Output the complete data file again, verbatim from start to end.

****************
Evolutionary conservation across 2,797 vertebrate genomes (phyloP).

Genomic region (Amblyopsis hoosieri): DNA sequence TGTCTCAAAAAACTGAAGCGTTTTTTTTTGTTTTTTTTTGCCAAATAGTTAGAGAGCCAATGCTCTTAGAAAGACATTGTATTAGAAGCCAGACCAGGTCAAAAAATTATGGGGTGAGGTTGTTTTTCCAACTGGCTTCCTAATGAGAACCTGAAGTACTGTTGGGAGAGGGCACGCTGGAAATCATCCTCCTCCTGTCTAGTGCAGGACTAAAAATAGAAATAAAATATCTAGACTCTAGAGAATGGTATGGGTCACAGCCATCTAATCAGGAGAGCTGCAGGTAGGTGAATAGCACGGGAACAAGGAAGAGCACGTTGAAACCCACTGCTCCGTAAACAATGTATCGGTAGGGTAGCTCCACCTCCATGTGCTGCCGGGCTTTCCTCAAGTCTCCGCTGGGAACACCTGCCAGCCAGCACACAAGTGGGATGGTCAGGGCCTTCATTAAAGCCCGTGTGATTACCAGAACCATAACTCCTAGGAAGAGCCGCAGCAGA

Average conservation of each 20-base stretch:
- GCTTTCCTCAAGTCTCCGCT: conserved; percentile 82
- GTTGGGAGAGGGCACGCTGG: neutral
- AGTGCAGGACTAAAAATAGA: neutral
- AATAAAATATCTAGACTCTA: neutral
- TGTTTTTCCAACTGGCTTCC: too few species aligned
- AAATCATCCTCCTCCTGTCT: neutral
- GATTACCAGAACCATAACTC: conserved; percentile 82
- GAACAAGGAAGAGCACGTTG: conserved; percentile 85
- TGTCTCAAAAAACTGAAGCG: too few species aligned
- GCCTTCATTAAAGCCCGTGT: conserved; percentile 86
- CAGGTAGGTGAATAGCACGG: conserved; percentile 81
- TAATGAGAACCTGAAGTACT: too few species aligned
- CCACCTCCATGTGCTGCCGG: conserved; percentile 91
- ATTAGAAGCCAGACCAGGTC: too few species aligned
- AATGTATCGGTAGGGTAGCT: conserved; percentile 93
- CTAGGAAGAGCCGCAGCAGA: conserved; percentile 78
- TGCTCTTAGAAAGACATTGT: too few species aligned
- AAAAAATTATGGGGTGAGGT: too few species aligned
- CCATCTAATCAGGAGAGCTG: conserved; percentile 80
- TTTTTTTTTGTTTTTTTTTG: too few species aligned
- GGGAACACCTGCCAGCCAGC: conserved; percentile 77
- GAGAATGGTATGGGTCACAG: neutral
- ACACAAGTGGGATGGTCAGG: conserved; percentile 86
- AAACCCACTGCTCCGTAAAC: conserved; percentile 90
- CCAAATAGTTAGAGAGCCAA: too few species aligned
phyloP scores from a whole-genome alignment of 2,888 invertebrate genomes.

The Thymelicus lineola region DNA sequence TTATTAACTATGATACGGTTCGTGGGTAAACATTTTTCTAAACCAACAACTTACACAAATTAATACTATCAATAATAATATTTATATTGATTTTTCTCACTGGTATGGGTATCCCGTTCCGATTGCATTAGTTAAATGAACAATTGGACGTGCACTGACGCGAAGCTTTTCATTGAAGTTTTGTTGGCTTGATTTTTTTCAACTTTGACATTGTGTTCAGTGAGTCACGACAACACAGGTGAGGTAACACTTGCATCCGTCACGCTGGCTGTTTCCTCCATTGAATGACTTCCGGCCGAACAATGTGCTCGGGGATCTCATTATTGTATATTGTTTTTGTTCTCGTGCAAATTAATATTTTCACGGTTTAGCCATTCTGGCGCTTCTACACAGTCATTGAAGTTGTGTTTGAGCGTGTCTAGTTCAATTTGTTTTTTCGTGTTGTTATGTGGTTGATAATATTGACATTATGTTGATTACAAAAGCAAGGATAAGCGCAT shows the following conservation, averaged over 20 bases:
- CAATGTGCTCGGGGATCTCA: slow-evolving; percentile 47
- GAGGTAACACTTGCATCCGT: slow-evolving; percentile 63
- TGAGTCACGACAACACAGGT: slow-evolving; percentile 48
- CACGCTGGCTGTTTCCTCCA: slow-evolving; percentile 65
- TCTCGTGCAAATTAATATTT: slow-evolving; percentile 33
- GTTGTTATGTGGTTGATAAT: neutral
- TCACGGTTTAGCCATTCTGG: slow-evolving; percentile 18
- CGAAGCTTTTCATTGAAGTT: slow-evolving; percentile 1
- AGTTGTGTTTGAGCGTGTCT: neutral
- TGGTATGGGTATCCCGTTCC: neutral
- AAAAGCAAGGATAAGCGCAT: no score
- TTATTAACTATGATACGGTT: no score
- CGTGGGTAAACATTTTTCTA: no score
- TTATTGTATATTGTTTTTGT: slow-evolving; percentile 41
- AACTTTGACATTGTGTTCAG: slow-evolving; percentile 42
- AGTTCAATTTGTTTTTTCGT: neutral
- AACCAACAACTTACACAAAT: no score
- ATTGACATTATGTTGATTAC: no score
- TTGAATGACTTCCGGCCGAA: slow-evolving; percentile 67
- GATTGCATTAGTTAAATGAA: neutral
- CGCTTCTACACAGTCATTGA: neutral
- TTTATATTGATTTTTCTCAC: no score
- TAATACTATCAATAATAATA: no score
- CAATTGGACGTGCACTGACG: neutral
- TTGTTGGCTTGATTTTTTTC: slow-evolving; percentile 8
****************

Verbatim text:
Evolutionary conservation across 2,797 vertebrate genomes (phyloP).

Genomic region (Amblyopsis hoosieri): DNA sequence TGTCTCAAAAAACTGAAGCGTTTTTTTTTGTTTTTTTTTGCCAAATAGTTAGAGAGCCAATGCTCTTAGAAAGACATTGTATTAGAAGCCAGACCAGGTCAAAAAATTATGGGGTGAGGTTGTTTTTCCAACTGGCTTCCTAATGAGAACCTGAAGTACTGTTGGGAGAGGGCACGCTGGAAATCATCCTCCTCCTGTCTAGTGCAGGACTAAAAATAGAAATAAAATATCTAGACTCTAGAGAATGGTATGGGTCACAGCCATCTAATCAGGAGAGCTGCAGGTAGGTGAATAGCACGGGAACAAGGAAGAGCACGTTGAAACCCACTGCTCCGTAAACAATGTATCGGTAGGGTAGCTCCACCTCCATGTGCTGCCGGGCTTTCCTCAAGTCTCCGCTGGGAACACCTGCCAGCCAGCACACAAGTGGGATGGTCAGGGCCTTCATTAAAGCCCGTGTGATTACCAGAACCATAACTCCTAGGAAGAGCCGCAGCAGA

Average conservation of each 20-base stretch:
- GCTTTCCTCAAGTCTCCGCT: conserved; percentile 82
- GTTGGGAGAGGGCACGCTGG: neutral
- AGTGCAGGACTAAAAATAGA: neutral
- AATAAAATATCTAGACTCTA: neutral
- TGTTTTTCCAACTGGCTTCC: too few species aligned
- AAATCATCCTCCTCCTGTCT: neutral
- GATTACCAGAACCATAACTC: conserved; percentile 82
- GAACAAGGAAGAGCACGTTG: conserved; percentile 85
- TGTCTCAAAAAACTGAAGCG: too few species aligned
- GCCTTCATTAAAGCCCGTGT: conserved; percentile 86
- CAGGTAGGTGAATAGCACGG: conserved; percentile 81
- TAATGAGAACCTGAAGTACT: too few species aligned
- CCACCTCCATGTGCTGCCGG: conserved; percentile 91
- ATTAGAAGCCAGACCAGGTC: too few species aligned
- AATGTATCGGTAGGGTAGCT: conserved; percentile 93
- CTAGGAAGAGCCGCAGCAGA: conserved; percentile 78
- TGCTCTTAGAAAGACATTGT: too few species aligned
- AAAAAATTATGGGGTGAGGT: too few species aligned
- CCATCTAATCAGGAGAGCTG: conserved; percentile 80
- TTTTTTTTTGTTTTTTTTTG: too few species aligned
- GGGAACACCTGCCAGCCAGC: conserved; percentile 77
- GAGAATGGTATGGGTCACAG: neutral
- ACACAAGTGGGATGGTCAGG: conserved; percentile 86
- AAACCCACTGCTCCGTAAAC: conserved; percentile 90
- CCAAATAGTTAGAGAGCCAA: too few species aligned
phyloP scores from a whole-genome alignment of 2,888 invertebrate genomes.

The Thymelicus lineola region DNA sequence TTATTAACTATGATACGGTTCGTGGGTAAACATTTTTCTAAACCAACAACTTACACAAATTAATACTATCAATAATAATATTTATATTGATTTTTCTCACTGGTATGGGTATCCCGTTCCGATTGCATTAGTTAAATGAACAATTGGACGTGCACTGACGCGAAGCTTTTCATTGAAGTTTTGTTGGCTTGATTTTTTTCAACTTTGACATTGTGTTCAGTGAGTCACGACAACACAGGTGAGGTAACACTTGCATCCGTCACGCTGGCTGTTTCCTCCATTGAATGACTTCCGGCCGAACAATGTGCTCGGGGATCTCATTATTGTATATTGTTTTTGTTCTCGTGCAAATTAATATTTTCACGGTTTAGCCATTCTGGCGCTTCTACACAGTCATTGAAGTTGTGTTTGAGCGTGTCTAGTTCAATTTGTTTTTTCGTGTTGTTATGTGGTTGATAATATTGACATTATGTTGATTACAAAAGCAAGGATAAGCGCAT shows the following conservation, averaged over 20 bases:
- CAATGTGCTCGGGGATCTCA: slow-evolving; percentile 47
- GAGGTAACACTTGCATCCGT: slow-evolving; percentile 63
- TGAGTCACGACAACACAGGT: slow-evolving; percentile 48
- CACGCTGGCTGTTTCCTCCA: slow-evolving; percentile 65
- TCTCGTGCAAATTAATATTT: slow-evolving; percentile 33
- GTTGTTATGTGGTTGATAAT: neutral
- TCACGGTTTAGCCATTCTGG: slow-evolving; percentile 18
- CGAAGCTTTTCATTGAAGTT: slow-evolving; percentile 1
- AGTTGTGTTTGAGCGTGTCT: neutral
- TGGTATGGGTATCCCGTTCC: neutral
- AAAAGCAAGGATAAGCGCAT: no score
- TTATTAACTATGATACGGTT: no score
- CGTGGGTAAACATTTTTCTA: no score
- TTATTGTATATTGTTTTTGT: slow-evolving; percentile 41
- AACTTTGACATTGTGTTCAG: slow-evolving; percentile 42
- AGTTCAATTTGTTTTTTCGT: neutral
- AACCAACAACTTACACAAAT: no score
- ATTGACATTATGTTGATTAC: no score
- TTGAATGACTTCCGGCCGAA: slow-evolving; percentile 67
- GATTGCATTAGTTAAATGAA: neutral
- CGCTTCTACACAGTCATTGA: neutral
- TTTATATTGATTTTTCTCAC: no score
- TAATACTATCAATAATAATA: no score
- CAATTGGACGTGCACTGACG: neutral
- TTGTTGGCTTGATTTTTTTC: slow-evolving; percentile 8